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Loa Loa


Loiasis is otherwise known as loa loa disease. 1)


Infection occurs through the bite of two types of flies: Chrysops silacea and Chrysops dimidiata. The parasites enter the human bloodstream to then begin the process of feeding on the human body. 2)


Chrysops silacea and Chrysops dimidiata larvae can move throughout the body, manifesting themselves as a variety of cysts on the body. 3)


Loiasis, an infestation of the Loa loa parasite, is found in Central and West Africa, in the rainforest zone. 4)

Calabar swelling

The typical symptom of Loa loa infection is the so-called Calabar swelling. This is a limited, usually, non-painful angioedema, accompanied by itching and erythematous changes. This swelling lasts from a few days to several or even several weeks, resolving spontaneously, but recurrences do occur. Visible to the naked eye, subconjunctival migration of the parasite causes swelling of the eyelid and intense inflammation of the conjunctiva of the affected eye. 5)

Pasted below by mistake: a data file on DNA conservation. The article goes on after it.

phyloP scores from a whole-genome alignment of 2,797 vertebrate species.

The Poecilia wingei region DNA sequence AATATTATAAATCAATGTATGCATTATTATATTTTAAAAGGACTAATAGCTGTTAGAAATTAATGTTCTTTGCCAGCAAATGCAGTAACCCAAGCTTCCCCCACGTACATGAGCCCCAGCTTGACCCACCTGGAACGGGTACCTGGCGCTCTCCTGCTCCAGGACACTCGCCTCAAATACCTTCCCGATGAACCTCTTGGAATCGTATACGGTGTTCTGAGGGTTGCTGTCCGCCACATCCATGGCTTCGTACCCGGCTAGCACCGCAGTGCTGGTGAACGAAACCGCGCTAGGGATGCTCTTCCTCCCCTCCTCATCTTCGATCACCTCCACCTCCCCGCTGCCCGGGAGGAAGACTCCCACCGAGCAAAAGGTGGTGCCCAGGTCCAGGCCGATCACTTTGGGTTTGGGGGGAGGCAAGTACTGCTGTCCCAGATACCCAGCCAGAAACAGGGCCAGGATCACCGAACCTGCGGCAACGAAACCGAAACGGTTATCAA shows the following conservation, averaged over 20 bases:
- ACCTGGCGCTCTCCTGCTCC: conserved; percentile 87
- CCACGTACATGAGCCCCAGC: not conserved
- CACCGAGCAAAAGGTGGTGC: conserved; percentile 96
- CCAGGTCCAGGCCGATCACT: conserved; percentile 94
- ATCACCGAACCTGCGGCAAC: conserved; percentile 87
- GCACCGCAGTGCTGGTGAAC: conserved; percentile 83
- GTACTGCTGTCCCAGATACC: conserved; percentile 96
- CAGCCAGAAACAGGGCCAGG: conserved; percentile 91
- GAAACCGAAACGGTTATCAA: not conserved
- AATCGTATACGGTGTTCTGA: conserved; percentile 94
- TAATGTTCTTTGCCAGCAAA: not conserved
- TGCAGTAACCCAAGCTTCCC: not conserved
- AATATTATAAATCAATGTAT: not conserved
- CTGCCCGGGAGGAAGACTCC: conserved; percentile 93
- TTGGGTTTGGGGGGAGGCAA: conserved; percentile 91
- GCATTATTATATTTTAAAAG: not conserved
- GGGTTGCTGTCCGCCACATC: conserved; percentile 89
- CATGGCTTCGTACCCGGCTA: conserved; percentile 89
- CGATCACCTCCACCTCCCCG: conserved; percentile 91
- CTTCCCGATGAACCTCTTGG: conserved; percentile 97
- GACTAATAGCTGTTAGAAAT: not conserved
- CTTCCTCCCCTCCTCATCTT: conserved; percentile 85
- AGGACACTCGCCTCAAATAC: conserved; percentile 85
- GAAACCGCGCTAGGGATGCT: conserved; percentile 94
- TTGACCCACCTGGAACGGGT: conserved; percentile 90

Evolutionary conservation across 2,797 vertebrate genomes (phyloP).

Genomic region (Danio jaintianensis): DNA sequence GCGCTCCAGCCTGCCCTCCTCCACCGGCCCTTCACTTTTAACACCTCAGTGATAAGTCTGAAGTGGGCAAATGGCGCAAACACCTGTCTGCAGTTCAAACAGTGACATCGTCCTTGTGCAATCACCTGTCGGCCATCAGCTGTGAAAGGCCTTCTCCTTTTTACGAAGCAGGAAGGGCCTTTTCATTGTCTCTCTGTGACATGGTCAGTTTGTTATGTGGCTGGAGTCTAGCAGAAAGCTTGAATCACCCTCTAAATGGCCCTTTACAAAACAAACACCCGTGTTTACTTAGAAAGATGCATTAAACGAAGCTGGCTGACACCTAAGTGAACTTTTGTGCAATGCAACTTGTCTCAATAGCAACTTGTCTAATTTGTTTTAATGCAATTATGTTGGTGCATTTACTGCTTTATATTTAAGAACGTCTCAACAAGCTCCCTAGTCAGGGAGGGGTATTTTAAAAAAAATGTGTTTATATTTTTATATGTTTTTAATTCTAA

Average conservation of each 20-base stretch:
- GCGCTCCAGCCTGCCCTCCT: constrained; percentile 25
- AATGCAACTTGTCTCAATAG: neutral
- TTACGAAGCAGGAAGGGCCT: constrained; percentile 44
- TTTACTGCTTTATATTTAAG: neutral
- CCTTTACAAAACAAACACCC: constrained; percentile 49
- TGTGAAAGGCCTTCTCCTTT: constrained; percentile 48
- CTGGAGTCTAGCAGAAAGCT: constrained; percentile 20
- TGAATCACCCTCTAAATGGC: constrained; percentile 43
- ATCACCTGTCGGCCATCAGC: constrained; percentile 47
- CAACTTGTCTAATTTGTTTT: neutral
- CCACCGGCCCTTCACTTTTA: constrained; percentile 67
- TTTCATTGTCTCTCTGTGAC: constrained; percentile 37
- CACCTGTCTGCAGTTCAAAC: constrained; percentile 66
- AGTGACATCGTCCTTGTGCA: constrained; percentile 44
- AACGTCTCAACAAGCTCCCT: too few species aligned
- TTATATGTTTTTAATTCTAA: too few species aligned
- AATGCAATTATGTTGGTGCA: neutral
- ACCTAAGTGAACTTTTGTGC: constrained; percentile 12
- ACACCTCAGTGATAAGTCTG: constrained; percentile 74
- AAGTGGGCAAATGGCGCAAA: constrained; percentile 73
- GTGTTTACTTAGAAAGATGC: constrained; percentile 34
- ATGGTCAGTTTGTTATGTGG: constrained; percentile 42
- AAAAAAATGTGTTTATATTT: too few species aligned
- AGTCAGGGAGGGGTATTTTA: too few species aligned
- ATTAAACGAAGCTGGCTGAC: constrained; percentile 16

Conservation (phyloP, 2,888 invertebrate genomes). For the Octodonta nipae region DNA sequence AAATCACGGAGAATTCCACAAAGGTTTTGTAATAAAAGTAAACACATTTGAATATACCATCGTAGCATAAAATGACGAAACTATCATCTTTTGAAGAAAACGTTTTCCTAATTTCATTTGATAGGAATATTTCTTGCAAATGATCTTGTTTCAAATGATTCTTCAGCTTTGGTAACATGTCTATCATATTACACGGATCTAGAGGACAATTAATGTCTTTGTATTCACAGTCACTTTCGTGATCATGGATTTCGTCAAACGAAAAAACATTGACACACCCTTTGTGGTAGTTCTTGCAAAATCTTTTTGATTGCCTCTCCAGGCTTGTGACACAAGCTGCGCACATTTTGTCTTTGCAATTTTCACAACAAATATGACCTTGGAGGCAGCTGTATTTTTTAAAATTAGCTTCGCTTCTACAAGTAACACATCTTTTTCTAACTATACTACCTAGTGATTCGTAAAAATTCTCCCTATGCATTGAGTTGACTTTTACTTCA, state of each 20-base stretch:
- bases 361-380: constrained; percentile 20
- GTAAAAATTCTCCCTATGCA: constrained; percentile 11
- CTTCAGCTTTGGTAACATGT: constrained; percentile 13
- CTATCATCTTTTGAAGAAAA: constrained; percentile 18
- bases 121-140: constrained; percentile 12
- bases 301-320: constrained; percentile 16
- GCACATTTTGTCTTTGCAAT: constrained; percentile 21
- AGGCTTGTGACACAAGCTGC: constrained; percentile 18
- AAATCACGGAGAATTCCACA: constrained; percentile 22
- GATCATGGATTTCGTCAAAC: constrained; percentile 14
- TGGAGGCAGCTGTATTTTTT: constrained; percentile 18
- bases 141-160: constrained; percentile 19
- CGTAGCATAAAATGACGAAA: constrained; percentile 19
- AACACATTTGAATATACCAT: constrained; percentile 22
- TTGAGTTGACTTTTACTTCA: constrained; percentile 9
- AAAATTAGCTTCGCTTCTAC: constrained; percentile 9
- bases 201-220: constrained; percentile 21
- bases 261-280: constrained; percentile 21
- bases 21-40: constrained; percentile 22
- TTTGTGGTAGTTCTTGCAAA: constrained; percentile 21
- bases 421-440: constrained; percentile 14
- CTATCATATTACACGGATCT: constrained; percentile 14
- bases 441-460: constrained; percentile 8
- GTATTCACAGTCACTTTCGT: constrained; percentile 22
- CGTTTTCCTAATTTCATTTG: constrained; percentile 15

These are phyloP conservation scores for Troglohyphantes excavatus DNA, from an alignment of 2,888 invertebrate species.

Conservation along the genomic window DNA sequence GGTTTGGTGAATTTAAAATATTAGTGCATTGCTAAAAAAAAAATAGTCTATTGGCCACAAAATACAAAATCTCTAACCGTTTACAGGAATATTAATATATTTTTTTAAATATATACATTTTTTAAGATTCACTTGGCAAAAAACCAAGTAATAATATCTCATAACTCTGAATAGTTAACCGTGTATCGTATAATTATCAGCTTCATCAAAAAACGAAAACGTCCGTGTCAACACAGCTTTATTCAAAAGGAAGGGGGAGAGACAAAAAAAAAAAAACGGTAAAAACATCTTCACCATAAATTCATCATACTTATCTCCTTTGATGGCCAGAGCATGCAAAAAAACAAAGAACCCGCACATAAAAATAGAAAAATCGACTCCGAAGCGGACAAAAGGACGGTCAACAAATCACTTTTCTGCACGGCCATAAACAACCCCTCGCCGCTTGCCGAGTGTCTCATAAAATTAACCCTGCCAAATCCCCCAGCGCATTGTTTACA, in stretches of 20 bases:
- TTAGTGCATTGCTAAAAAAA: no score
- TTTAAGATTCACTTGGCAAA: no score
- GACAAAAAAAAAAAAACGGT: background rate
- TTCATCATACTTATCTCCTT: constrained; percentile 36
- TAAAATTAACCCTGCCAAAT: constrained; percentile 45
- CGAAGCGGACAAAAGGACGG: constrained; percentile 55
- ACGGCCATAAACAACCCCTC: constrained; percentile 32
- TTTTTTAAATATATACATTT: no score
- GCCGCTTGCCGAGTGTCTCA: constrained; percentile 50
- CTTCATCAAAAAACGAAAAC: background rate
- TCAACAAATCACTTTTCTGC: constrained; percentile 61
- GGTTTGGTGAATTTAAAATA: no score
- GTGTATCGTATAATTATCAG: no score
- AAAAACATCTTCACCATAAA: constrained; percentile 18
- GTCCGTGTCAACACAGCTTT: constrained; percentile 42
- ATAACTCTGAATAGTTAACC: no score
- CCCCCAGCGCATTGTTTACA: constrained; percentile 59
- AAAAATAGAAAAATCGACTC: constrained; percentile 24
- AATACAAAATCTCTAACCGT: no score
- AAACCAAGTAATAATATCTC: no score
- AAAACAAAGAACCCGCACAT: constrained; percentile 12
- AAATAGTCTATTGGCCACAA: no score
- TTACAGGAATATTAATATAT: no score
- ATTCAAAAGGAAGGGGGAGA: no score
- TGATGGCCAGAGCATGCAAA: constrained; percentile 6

Complications of loiasis can include meningitis and encephalitis, kidney damage with proteinuria and hematuria, and endocardial and myocardial fibrosis. 6)

Surgical intervention

Fighting the loa loa disease requires surgical removal of nematodes from the patient's body. 7)


As long as the loa loa matures, left just under the skin, patients complain of itching, burning, and swelling. 8)

loa_loa.txt · Last modified: 2022/11/23 06:13 by aga